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Getting the Real Facts: How Industry Analyst Reports Can Trick Readers - page 5

Start from the Beginning

  • November 14, 2005
  • By Maria Winslow

The methodology of the analysts should be apparent as you read the study. In general, a study should seem reproducible given the descriptions by the authors. Many studies will even include a section on methodology. A vague or confusing description of the techniques they used to arrive at their results is not a good sign.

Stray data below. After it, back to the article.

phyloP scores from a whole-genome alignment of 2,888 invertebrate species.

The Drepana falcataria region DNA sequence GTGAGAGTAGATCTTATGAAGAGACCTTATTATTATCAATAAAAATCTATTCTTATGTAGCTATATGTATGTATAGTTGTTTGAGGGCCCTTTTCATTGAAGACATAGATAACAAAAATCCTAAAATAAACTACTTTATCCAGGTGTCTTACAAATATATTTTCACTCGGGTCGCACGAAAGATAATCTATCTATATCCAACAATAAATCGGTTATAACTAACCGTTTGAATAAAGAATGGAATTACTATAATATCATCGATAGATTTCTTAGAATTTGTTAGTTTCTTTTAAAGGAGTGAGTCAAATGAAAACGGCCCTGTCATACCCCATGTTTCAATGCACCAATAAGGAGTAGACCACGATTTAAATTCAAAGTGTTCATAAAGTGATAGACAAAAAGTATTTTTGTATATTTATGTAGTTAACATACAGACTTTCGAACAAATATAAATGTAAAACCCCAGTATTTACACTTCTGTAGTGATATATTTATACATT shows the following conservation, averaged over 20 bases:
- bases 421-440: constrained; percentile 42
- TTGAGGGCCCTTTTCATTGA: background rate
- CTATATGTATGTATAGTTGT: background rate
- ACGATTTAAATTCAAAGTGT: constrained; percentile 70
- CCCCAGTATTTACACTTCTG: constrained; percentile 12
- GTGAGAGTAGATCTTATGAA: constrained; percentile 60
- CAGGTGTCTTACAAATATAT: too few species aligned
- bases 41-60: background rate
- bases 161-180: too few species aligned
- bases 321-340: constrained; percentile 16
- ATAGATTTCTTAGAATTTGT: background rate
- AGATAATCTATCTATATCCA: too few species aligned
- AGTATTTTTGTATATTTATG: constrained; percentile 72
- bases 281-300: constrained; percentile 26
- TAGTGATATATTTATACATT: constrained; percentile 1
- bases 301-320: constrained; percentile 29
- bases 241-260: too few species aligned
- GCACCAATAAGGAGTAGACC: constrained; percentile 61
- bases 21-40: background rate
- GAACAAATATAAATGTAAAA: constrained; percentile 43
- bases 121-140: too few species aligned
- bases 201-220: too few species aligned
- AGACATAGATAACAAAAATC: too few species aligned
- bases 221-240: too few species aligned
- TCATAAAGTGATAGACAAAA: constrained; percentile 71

Survey authors should indicate who they interviewed, including position and company size. The primary questions should also be provided. Studies involving cost should break down those costs into itemized lists. After reading the study, you should have a good idea of how the authors collected and analyzed the data. If not, then nothing was proved.

Lesson: If you don't know how the authors collected and analyzed the data, you can't be sure it's valid.

 

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